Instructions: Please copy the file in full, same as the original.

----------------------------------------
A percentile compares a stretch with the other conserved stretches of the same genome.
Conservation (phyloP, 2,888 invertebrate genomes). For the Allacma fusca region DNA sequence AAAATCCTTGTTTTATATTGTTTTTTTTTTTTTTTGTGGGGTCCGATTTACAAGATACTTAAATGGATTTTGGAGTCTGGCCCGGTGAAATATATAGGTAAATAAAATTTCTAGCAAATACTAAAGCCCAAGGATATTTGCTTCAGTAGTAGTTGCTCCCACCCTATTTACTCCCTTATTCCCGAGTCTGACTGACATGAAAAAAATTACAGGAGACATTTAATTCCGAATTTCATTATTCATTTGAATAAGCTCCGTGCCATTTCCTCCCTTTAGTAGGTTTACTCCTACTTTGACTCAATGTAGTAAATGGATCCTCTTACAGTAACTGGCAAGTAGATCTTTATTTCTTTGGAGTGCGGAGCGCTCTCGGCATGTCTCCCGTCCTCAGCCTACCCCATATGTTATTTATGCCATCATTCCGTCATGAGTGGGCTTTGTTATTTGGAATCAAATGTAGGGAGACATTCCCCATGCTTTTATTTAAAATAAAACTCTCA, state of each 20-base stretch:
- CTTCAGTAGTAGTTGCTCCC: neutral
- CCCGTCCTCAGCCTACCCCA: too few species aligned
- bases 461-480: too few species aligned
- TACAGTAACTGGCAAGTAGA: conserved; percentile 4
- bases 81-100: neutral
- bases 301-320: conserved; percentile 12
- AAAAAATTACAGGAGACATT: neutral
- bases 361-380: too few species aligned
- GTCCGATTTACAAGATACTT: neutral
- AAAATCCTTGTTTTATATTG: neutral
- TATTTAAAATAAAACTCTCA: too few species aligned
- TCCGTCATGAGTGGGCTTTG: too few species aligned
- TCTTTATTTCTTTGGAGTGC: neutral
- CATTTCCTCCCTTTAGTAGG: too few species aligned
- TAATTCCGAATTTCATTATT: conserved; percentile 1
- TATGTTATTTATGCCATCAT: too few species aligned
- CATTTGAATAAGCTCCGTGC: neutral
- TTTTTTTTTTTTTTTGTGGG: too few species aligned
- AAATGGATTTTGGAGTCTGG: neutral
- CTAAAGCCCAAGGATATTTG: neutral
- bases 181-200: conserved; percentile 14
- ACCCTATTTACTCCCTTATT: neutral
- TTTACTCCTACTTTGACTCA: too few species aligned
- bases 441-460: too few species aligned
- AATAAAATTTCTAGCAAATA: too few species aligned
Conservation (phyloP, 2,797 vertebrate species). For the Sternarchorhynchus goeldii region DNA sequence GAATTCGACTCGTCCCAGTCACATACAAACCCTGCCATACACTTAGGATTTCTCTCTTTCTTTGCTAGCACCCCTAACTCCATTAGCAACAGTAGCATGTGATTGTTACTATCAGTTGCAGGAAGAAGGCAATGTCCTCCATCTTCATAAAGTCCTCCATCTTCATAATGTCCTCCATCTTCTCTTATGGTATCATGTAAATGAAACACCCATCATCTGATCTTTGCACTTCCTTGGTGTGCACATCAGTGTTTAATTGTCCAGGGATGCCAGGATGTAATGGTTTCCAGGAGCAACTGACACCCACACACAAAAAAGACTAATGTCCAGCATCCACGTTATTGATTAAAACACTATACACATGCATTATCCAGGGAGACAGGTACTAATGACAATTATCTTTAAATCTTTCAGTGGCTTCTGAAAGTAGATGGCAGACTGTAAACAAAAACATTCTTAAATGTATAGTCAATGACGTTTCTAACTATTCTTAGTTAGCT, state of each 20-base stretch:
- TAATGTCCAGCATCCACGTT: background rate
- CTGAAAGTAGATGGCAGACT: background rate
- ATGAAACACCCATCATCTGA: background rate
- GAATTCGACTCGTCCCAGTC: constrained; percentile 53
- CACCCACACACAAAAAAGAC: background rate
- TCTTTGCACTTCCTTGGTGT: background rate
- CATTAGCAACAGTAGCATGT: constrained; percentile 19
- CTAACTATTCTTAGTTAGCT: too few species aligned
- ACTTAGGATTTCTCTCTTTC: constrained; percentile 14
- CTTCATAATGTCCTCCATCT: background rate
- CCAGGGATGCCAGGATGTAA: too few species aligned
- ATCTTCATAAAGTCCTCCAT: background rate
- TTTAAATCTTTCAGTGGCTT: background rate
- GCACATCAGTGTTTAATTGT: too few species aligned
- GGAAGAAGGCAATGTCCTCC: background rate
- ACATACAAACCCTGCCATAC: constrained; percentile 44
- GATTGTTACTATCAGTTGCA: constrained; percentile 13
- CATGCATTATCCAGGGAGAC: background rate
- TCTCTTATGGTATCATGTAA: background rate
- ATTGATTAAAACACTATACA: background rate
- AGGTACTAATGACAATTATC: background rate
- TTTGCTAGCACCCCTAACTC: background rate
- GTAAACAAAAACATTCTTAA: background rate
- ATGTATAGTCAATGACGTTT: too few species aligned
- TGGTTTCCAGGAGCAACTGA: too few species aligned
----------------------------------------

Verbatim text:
A percentile compares a stretch with the other conserved stretches of the same genome.
Conservation (phyloP, 2,888 invertebrate genomes). For the Allacma fusca region DNA sequence AAAATCCTTGTTTTATATTGTTTTTTTTTTTTTTTGTGGGGTCCGATTTACAAGATACTTAAATGGATTTTGGAGTCTGGCCCGGTGAAATATATAGGTAAATAAAATTTCTAGCAAATACTAAAGCCCAAGGATATTTGCTTCAGTAGTAGTTGCTCCCACCCTATTTACTCCCTTATTCCCGAGTCTGACTGACATGAAAAAAATTACAGGAGACATTTAATTCCGAATTTCATTATTCATTTGAATAAGCTCCGTGCCATTTCCTCCCTTTAGTAGGTTTACTCCTACTTTGACTCAATGTAGTAAATGGATCCTCTTACAGTAACTGGCAAGTAGATCTTTATTTCTTTGGAGTGCGGAGCGCTCTCGGCATGTCTCCCGTCCTCAGCCTACCCCATATGTTATTTATGCCATCATTCCGTCATGAGTGGGCTTTGTTATTTGGAATCAAATGTAGGGAGACATTCCCCATGCTTTTATTTAAAATAAAACTCTCA, state of each 20-base stretch:
- CTTCAGTAGTAGTTGCTCCC: neutral
- CCCGTCCTCAGCCTACCCCA: too few species aligned
- bases 461-480: too few species aligned
- TACAGTAACTGGCAAGTAGA: conserved; percentile 4
- bases 81-100: neutral
- bases 301-320: conserved; percentile 12
- AAAAAATTACAGGAGACATT: neutral
- bases 361-380: too few species aligned
- GTCCGATTTACAAGATACTT: neutral
- AAAATCCTTGTTTTATATTG: neutral
- TATTTAAAATAAAACTCTCA: too few species aligned
- TCCGTCATGAGTGGGCTTTG: too few species aligned
- TCTTTATTTCTTTGGAGTGC: neutral
- CATTTCCTCCCTTTAGTAGG: too few species aligned
- TAATTCCGAATTTCATTATT: conserved; percentile 1
- TATGTTATTTATGCCATCAT: too few species aligned
- CATTTGAATAAGCTCCGTGC: neutral
- TTTTTTTTTTTTTTTGTGGG: too few species aligned
- AAATGGATTTTGGAGTCTGG: neutral
- CTAAAGCCCAAGGATATTTG: neutral
- bases 181-200: conserved; percentile 14
- ACCCTATTTACTCCCTTATT: neutral
- TTTACTCCTACTTTGACTCA: too few species aligned
- bases 441-460: too few species aligned
- AATAAAATTTCTAGCAAATA: too few species aligned
Conservation (phyloP, 2,797 vertebrate species). For the Sternarchorhynchus goeldii region DNA sequence GAATTCGACTCGTCCCAGTCACATACAAACCCTGCCATACACTTAGGATTTCTCTCTTTCTTTGCTAGCACCCCTAACTCCATTAGCAACAGTAGCATGTGATTGTTACTATCAGTTGCAGGAAGAAGGCAATGTCCTCCATCTTCATAAAGTCCTCCATCTTCATAATGTCCTCCATCTTCTCTTATGGTATCATGTAAATGAAACACCCATCATCTGATCTTTGCACTTCCTTGGTGTGCACATCAGTGTTTAATTGTCCAGGGATGCCAGGATGTAATGGTTTCCAGGAGCAACTGACACCCACACACAAAAAAGACTAATGTCCAGCATCCACGTTATTGATTAAAACACTATACACATGCATTATCCAGGGAGACAGGTACTAATGACAATTATCTTTAAATCTTTCAGTGGCTTCTGAAAGTAGATGGCAGACTGTAAACAAAAACATTCTTAAATGTATAGTCAATGACGTTTCTAACTATTCTTAGTTAGCT, state of each 20-base stretch:
- TAATGTCCAGCATCCACGTT: background rate
- CTGAAAGTAGATGGCAGACT: background rate
- ATGAAACACCCATCATCTGA: background rate
- GAATTCGACTCGTCCCAGTC: constrained; percentile 53
- CACCCACACACAAAAAAGAC: background rate
- TCTTTGCACTTCCTTGGTGT: background rate
- CATTAGCAACAGTAGCATGT: constrained; percentile 19
- CTAACTATTCTTAGTTAGCT: too few species aligned
- ACTTAGGATTTCTCTCTTTC: constrained; percentile 14
- CTTCATAATGTCCTCCATCT: background rate
- CCAGGGATGCCAGGATGTAA: too few species aligned
- ATCTTCATAAAGTCCTCCAT: background rate
- TTTAAATCTTTCAGTGGCTT: background rate
- GCACATCAGTGTTTAATTGT: too few species aligned
- GGAAGAAGGCAATGTCCTCC: background rate
- ACATACAAACCCTGCCATAC: constrained; percentile 44
- GATTGTTACTATCAGTTGCA: constrained; percentile 13
- CATGCATTATCCAGGGAGAC: background rate
- TCTCTTATGGTATCATGTAA: background rate
- ATTGATTAAAACACTATACA: background rate
- AGGTACTAATGACAATTATC: background rate
- TTTGCTAGCACCCCTAACTC: background rate
- GTAAACAAAAACATTCTTAA: background rate
- ATGTATAGTCAATGACGTTT: too few species aligned
- TGGTTTCCAGGAGCAACTGA: too few species aligned